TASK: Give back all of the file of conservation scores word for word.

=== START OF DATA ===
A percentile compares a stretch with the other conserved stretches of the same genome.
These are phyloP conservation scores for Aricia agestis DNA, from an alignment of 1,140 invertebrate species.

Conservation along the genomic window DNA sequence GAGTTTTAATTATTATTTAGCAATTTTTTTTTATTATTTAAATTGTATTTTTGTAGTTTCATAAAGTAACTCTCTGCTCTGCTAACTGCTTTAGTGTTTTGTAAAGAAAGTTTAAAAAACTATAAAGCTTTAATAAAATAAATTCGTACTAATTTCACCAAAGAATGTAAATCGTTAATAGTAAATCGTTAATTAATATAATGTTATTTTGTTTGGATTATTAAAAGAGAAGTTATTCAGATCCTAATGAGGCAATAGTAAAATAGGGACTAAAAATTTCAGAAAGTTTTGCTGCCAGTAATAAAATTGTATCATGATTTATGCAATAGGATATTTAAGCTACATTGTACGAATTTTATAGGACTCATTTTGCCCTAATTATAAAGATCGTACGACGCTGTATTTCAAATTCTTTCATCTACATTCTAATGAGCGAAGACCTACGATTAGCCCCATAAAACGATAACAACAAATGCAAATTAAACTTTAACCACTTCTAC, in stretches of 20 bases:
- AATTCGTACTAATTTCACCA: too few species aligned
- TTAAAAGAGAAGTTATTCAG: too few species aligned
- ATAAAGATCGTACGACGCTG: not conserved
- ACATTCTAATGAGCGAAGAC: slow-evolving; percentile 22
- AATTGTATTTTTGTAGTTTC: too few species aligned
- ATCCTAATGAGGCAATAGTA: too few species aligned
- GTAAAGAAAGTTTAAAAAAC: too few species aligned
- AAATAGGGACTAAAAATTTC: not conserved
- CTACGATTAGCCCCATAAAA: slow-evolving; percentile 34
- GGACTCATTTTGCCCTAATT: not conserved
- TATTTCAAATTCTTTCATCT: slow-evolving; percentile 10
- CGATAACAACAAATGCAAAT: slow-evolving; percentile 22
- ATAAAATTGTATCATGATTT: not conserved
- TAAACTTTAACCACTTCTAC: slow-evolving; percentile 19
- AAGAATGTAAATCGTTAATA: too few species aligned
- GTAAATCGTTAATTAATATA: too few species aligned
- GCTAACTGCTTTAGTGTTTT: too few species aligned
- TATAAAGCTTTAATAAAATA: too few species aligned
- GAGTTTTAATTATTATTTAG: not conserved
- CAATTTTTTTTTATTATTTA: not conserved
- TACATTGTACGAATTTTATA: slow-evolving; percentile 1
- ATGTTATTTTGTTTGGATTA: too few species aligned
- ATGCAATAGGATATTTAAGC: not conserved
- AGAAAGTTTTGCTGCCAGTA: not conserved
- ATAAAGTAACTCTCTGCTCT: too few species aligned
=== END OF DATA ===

A percentile compares a stretch with the other conserved stretches of the same genome.
These are phyloP conservation scores for Aricia agestis DNA, from an alignment of 1,140 invertebrate species.

Conservation along the genomic window DNA sequence GAGTTTTAATTATTATTTAGCAATTTTTTTTTATTATTTAAATTGTATTTTTGTAGTTTCATAAAGTAACTCTCTGCTCTGCTAACTGCTTTAGTGTTTTGTAAAGAAAGTTTAAAAAACTATAAAGCTTTAATAAAATAAATTCGTACTAATTTCACCAAAGAATGTAAATCGTTAATAGTAAATCGTTAATTAATATAATGTTATTTTGTTTGGATTATTAAAAGAGAAGTTATTCAGATCCTAATGAGGCAATAGTAAAATAGGGACTAAAAATTTCAGAAAGTTTTGCTGCCAGTAATAAAATTGTATCATGATTTATGCAATAGGATATTTAAGCTACATTGTACGAATTTTATAGGACTCATTTTGCCCTAATTATAAAGATCGTACGACGCTGTATTTCAAATTCTTTCATCTACATTCTAATGAGCGAAGACCTACGATTAGCCCCATAAAACGATAACAACAAATGCAAATTAAACTTTAACCACTTCTAC, in stretches of 20 bases:
- AATTCGTACTAATTTCACCA: too few species aligned
- TTAAAAGAGAAGTTATTCAG: too few species aligned
- ATAAAGATCGTACGACGCTG: not conserved
- ACATTCTAATGAGCGAAGAC: slow-evolving; percentile 22
- AATTGTATTTTTGTAGTTTC: too few species aligned
- ATCCTAATGAGGCAATAGTA: too few species aligned
- GTAAAGAAAGTTTAAAAAAC: too few species aligned
- AAATAGGGACTAAAAATTTC: not conserved
- CTACGATTAGCCCCATAAAA: slow-evolving; percentile 34
- GGACTCATTTTGCCCTAATT: not conserved
- TATTTCAAATTCTTTCATCT: slow-evolving; percentile 10
- CGATAACAACAAATGCAAAT: slow-evolving; percentile 22
- ATAAAATTGTATCATGATTT: not conserved
- TAAACTTTAACCACTTCTAC: slow-evolving; percentile 19
- AAGAATGTAAATCGTTAATA: too few species aligned
- GTAAATCGTTAATTAATATA: too few species aligned
- GCTAACTGCTTTAGTGTTTT: too few species aligned
- TATAAAGCTTTAATAAAATA: too few species aligned
- GAGTTTTAATTATTATTTAG: not conserved
- CAATTTTTTTTTATTATTTA: not conserved
- TACATTGTACGAATTTTATA: slow-evolving; percentile 1
- ATGTTATTTTGTTTGGATTA: too few species aligned
- ATGCAATAGGATATTTAAGC: not conserved
- AGAAAGTTTTGCTGCCAGTA: not conserved
- ATAAAGTAACTCTCTGCTCT: too few species aligned